Invest in high-quality cleaning products to ensure the highest level of hygiene effectiveness. Professional-grade cleaning products designed to clean and disinfect specific types of work surfaces. Disinfectant wipes are a must-have in your salon cleaning arsenal because they remove small particles like dust and allergens. Spray disinfectants or refillable spray bottles for cleaning products can also be used for a more practical cleaning solution in areas that require them.

Phones and keyboards, which are commonly used by all personnel and clients, are excellent hosts for microorganisms. It is also critical to clean these items with disinfectants.

How do you clean salon chairs and beds?

Salon chairs and beds are typically made of PVC or vinyl. These surfaces are popular in salons and clinics because they are long-lasting and easy to clean. It is critical to use a cleaning product that can safely clean PVC and vinyl. Alcohol-based cleaning agents should not be used on these materials because they can damage the material and cause cracking. Cracked surfaces cannot be disinfected properly and become breeding grounds for bacteria. To protect your client’s health and safety, any chairs with cracked surfaces should be replaced or recovered.

Chairs and couches must be cleaned on a regular basis. When bacteria or infection from one client is not thoroughly removed from surfaces between clients, it can spread to the next. To prevent cross-infection, thorough cleaning practices should be implemented in the salon.

How to sanitize and sterilize beauty instruments and tools

All beauty instruments and tools should be sanitized on a regular basis and between clients. It is a legal requirement to sterilize tools that come into direct contact with the skin every time they are used.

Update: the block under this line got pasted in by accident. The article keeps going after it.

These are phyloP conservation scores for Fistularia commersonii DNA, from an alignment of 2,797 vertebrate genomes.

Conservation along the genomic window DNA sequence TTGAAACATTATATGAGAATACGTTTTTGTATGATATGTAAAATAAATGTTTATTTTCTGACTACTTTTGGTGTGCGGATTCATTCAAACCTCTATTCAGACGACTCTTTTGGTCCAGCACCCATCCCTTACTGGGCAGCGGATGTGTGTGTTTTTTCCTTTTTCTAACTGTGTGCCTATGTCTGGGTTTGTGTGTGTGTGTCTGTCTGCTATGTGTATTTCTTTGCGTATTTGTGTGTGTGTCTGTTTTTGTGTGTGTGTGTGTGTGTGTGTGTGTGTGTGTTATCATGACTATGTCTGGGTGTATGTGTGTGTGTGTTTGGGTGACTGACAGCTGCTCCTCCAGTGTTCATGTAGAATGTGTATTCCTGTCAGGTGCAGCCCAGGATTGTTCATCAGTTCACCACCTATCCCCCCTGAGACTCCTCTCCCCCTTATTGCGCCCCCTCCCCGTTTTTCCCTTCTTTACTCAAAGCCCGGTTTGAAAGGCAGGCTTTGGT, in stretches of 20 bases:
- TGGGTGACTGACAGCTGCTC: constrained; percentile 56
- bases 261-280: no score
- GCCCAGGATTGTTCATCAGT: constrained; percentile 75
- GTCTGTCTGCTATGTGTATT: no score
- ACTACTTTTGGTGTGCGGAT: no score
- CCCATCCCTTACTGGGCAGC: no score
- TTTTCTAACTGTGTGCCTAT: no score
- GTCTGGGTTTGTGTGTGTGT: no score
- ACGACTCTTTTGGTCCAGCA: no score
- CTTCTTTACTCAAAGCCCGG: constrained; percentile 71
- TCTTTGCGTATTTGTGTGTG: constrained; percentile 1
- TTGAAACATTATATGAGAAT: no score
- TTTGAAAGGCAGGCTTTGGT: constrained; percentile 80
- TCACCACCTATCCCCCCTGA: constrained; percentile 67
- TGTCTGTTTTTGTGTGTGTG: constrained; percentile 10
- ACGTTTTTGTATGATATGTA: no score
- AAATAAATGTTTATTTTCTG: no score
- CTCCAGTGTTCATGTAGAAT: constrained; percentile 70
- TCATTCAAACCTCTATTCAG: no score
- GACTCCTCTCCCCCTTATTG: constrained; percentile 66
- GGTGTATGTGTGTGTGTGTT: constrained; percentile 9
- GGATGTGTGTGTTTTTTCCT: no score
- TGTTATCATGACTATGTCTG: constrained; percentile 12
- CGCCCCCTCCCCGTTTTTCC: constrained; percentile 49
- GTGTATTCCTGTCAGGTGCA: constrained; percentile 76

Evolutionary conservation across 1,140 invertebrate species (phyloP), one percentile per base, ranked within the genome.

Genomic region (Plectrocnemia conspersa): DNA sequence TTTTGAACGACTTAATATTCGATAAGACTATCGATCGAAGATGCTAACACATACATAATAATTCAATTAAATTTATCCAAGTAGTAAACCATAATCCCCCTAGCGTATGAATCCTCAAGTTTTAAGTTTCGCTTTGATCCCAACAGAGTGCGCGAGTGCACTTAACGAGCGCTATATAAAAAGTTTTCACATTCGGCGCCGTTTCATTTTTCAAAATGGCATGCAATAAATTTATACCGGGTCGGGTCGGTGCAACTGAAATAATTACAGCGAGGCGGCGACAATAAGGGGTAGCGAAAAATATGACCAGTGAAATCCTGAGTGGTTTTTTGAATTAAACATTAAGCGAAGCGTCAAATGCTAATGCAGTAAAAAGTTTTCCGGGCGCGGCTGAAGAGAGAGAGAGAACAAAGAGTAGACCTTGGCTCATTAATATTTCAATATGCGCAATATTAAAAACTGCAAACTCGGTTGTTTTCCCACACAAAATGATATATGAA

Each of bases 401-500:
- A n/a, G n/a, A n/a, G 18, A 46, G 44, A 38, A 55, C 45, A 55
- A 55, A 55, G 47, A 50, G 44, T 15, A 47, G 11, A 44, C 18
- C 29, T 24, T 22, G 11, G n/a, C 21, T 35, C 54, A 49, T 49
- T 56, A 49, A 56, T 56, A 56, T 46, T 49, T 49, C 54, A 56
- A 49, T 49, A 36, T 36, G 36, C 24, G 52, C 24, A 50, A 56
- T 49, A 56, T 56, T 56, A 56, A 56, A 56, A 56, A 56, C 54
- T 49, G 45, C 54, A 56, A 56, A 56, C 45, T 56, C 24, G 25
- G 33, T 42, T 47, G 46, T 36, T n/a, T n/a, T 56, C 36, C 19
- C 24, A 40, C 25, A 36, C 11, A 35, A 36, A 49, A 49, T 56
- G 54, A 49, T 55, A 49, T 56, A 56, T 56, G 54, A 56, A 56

When it comes to hygiene and sterilization, it is critical that you do not cut corners. On cleaning equipment and tools, always follow the manufacturer’s instructions and regulations.

It is not difficult to establish and implement first-rate hygiene practices in a salon, but it is critical to your business and the safety of your employees and clients. Not only will your salon look better, but it will also be a safer place for both staff and customers.

It is important you do not cut corners when it comes to hygiene and sterilization. Always follow the manufacturer’s instructions and regulations on cleaning equipment and tools. 

Establishing and implementing first-rate hygiene practices in a salon is not difficult but it is essential to your business and the safety of your staff and clients. Not only will your salon look more attractive, but it will also be a safer place for staff and clients.

Any equipment on the premises must be in good working order, clean and dry after use, and kept clean and dry.

  • If reusable items are sterilized on-site, they must be sterilized using a bench-top sterilizer that meets your state or country’s regulations. Benchtop sterilizers – steam (At least one person who is adequately trained in the operation of the bench-top sterilizer must be present when the sterilizer is used.)
  • Sterilization must be performed in accordance with your state or country’s regulations – reprocessing of reusable medical and surgical instruments and equipment, as well as the maintenance of the associated environment.
  • In accordance with your state or country’s regulations, equipment must be thoroughly cleaned (e.g., by scrubbing, using an instrument washer, and/or ultrasonic cleaner) before being processed through a bench-top sterilizer.
  • Before using a bench-top sterilizer, all instruments should be wrapped and packaged. This will keep the pack sterile and allow for aseptic removal of the contents at the time of use. This requirement is waived if items are used immediately after passing through a bench-top sterilizer.
  • Equipment that is difficult to clean and sterilize should be used only once and then discarded (single-use only).
  • If needles are used in any skin penetration procedure, they must be single-use and disposed of in a sharps container that meets your state or country’s regulations. Reusable containers for sharps collection in human and animal medical applications, or AS 4031 – 1992 Containers that cannot be reused for the collection of sharp medical items used in health care settings.
  • Articles used in a skin penetration procedure but which do not penetrate the skin must be thoroughly cleaned and kept clean.
  • Towels or other types of linen used for covering or protection during the procedure must be clean at the start of each treatment and not used for more than one client before being sanitized. Linen should be washed in hot water and detergent.